﻿ Horizontal and Vertical Stretching/Shrinking

# HORIZONTAL AND VERTICAL STRETCHING/SHRINKING

• PRACTICE (online exercises and printable worksheets)    $y = f(x)$ $y = 2f(x)\,$ vertical stretch;$\,y\,$-values are doubled; points get farther away from $\,x\,$-axis $y = f(x)$ $y = \frac{f(x)}{2}\,$ vertical shrink; $\,y\,$-values are halved; points get closer to $\,x\,$-axis $y = f(x)$ $y = f(2x)\,$ horizontal shrink; $\,x\,$-values are halved; points get closer to $\,y\,$-axis $y = f(x)$ $y = f(\frac x2)\,$ horizontal stretch; $\,x\,$-values are doubled; points get farther away from $\,y\,$-axis vertical stretching/shrinking changes the $y$-values of points; transformations that affect the $\,y\,$-values are intuitive horizontal stretching/shrinking changes the $x$-values of points; transformations that affect the $\,x\,$-values are counter-intuitive Vertical/Horizontal Stretching/Shrinking usually changes the shape of a graph.

The lesson Graphing Tools: Vertical and Horizontal Scaling in the Algebra II curriculum
gives a thorough discussion of horizontal and vertical stretching and shrinking.

The key concepts are repeated here.

The exercises in this lesson duplicate those in Graphing Tools: Vertical and Horizontal Scaling.
IDEAS REGARDING VERTICAL SCALING (STRETCHING/SHRINKING)
• Points on the graph of $\,y=f(x)\,$ are of the form $\,\bigl(x,f(x)\bigr)\,$.
Points on the graph of $\,y=3f(x)\,$ are of the form $\,\bigl(x,3f(x)\bigr)\,$.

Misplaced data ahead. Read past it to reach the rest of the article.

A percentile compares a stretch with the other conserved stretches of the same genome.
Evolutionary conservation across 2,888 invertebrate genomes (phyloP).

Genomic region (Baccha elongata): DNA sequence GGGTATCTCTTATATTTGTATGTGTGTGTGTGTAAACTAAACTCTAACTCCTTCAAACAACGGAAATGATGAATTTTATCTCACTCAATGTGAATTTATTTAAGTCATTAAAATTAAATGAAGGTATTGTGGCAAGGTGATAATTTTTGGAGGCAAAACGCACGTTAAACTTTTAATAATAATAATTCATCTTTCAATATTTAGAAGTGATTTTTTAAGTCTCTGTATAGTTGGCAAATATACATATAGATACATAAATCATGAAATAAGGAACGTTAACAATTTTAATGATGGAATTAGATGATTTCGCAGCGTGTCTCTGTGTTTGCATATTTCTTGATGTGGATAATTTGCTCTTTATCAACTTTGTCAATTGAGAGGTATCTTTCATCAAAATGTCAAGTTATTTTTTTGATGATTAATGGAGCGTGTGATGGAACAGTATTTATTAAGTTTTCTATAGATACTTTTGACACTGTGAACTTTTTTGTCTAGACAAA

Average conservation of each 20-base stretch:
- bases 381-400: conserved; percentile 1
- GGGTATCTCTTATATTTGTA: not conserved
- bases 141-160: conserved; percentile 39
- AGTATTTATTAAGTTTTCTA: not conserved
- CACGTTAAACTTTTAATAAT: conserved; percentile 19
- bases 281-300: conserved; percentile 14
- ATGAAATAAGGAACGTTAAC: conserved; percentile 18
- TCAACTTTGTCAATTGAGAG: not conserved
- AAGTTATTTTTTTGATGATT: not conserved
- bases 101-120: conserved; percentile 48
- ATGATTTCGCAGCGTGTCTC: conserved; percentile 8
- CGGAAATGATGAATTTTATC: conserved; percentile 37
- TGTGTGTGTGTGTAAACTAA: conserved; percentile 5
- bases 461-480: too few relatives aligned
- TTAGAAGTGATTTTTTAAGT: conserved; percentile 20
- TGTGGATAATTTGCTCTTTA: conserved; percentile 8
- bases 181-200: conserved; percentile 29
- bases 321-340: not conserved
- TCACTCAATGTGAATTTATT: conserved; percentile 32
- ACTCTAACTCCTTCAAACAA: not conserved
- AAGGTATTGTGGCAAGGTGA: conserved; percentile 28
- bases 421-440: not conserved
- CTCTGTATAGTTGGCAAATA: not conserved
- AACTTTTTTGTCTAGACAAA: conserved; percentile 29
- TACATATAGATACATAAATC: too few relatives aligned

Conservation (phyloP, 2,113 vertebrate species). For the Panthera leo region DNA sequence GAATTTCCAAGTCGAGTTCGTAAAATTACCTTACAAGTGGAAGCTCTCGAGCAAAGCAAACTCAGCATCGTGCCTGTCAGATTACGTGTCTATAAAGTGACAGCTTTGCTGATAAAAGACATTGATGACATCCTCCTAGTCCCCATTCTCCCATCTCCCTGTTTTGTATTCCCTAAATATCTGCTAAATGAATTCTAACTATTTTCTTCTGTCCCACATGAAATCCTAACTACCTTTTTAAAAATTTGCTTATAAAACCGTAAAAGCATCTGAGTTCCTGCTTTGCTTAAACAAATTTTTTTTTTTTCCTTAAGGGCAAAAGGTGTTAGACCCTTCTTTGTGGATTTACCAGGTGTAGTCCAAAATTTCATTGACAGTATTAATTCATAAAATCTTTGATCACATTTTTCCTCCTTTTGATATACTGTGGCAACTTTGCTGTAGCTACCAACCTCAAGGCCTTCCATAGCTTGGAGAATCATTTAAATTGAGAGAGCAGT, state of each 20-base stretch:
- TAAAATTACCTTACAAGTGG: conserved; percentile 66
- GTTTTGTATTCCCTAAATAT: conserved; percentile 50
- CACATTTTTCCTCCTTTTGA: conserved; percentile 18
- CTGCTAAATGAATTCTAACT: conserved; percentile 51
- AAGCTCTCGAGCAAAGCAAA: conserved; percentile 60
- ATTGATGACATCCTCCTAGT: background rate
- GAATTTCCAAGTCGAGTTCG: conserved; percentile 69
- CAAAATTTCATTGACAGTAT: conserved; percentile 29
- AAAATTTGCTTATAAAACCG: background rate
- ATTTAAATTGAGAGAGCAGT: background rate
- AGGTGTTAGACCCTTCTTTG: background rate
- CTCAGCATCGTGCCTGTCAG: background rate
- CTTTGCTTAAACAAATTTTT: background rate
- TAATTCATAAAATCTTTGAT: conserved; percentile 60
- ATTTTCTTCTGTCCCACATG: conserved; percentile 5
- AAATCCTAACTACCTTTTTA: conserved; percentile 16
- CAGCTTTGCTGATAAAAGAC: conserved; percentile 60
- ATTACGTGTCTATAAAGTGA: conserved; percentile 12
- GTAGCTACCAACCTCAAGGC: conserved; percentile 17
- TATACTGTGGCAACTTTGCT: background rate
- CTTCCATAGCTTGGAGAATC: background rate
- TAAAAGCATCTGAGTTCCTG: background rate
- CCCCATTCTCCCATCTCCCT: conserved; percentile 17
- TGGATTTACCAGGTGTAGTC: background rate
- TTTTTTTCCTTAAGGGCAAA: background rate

Thus, the graph of $\,y=3f(x)\,$ is found by taking the graph of $\,y=f(x)\,$, and multiplying the $\,y$-values by $\,3\,$.
This moves the points farther from the $\,x$-axis, which tends to make the graph steeper.
• Points on the graph of $\,y=f(x)\,$ are of the form $\,\bigl(x,f(x)\bigr)\,$.
Points on the graph of $\,y=\frac13f(x)\,$ are of the form $\,\bigl(x,\frac13f(x)\bigr)\,$.
Thus, the graph of $\,y=\frac13f(x)\,$ is found by taking the graph of $\,y=f(x)\,$, and multiplying the $\,y$-values by $\,\frac13\,$.
This moves the points closer to the $\,x$-axis, which tends to make the graph flatter.
• Transformations involving $\,y\,$ work the way you would expect them to work—they are intuitive.
• Here is the thought process you should use when you are given the graph of $\,y=f(x)\,$
and asked about the graph of $\,y=3f(x)\,$: \begin{align} \text{original equation:} &\quad y=f(x)\cr\cr \text{new equation:} &\quad y=3f(x) \end{align} $$\begin{gather} \text{interpretation of new equation:}\cr\cr \overset{\text{the new y-values}}{\overbrace{ \strut\ \ y\ \ }} \overset{\text{are}}{\overbrace{ \strut\ \ =\ \ }} \overset{\quad\text{three times}\quad}{\overbrace{ \strut \ \ 3\ \ }} \overset{\qquad\text{the previous y-values}\quad}{\overbrace{ \strut\ \ f(x)\ \ }} \end{gather}$$
• Summary of vertical scaling:

Let $\,k \gt 1\,$.
Start with the equation $\,y=f(x)\,$.
Multiply the previous $\,y\,$-values by $\,k\,$, giving the new equation $\,y=kf(x)\,$.
The $\,y$-values are being multiplied by a number greater than $\,1\,$, so they move farther from the $\,x$-axis.
This tends to make the graph steeper, and is called a vertical stretch.

Let $\,0 \lt k \lt 1\,$.
Start with the equation $\,y=f(x)\,$.
Multiply the previous $\,y\,$-values by $\,k\,$, giving the new equation $\,y=kf(x)\,$.
The $\,y$-values are being multiplied by a number between $\,0\,$ and $\,1\,$, so they move closer to the $\,x$-axis.
This tends to make the graph flatter, and is called a vertical shrink.

In both cases, a point $\,(a,b)\,$ on the graph of $\,y=f(x)\,$ moves to a point $\,(a,k\,b)\,$ on the graph of $\,y=kf(x)\,$.
This transformation type is formally called vertical scaling (stretching/shrinking).
IDEAS REGARDING HORIZONTAL SCALING (STRETCHING/SHRINKING)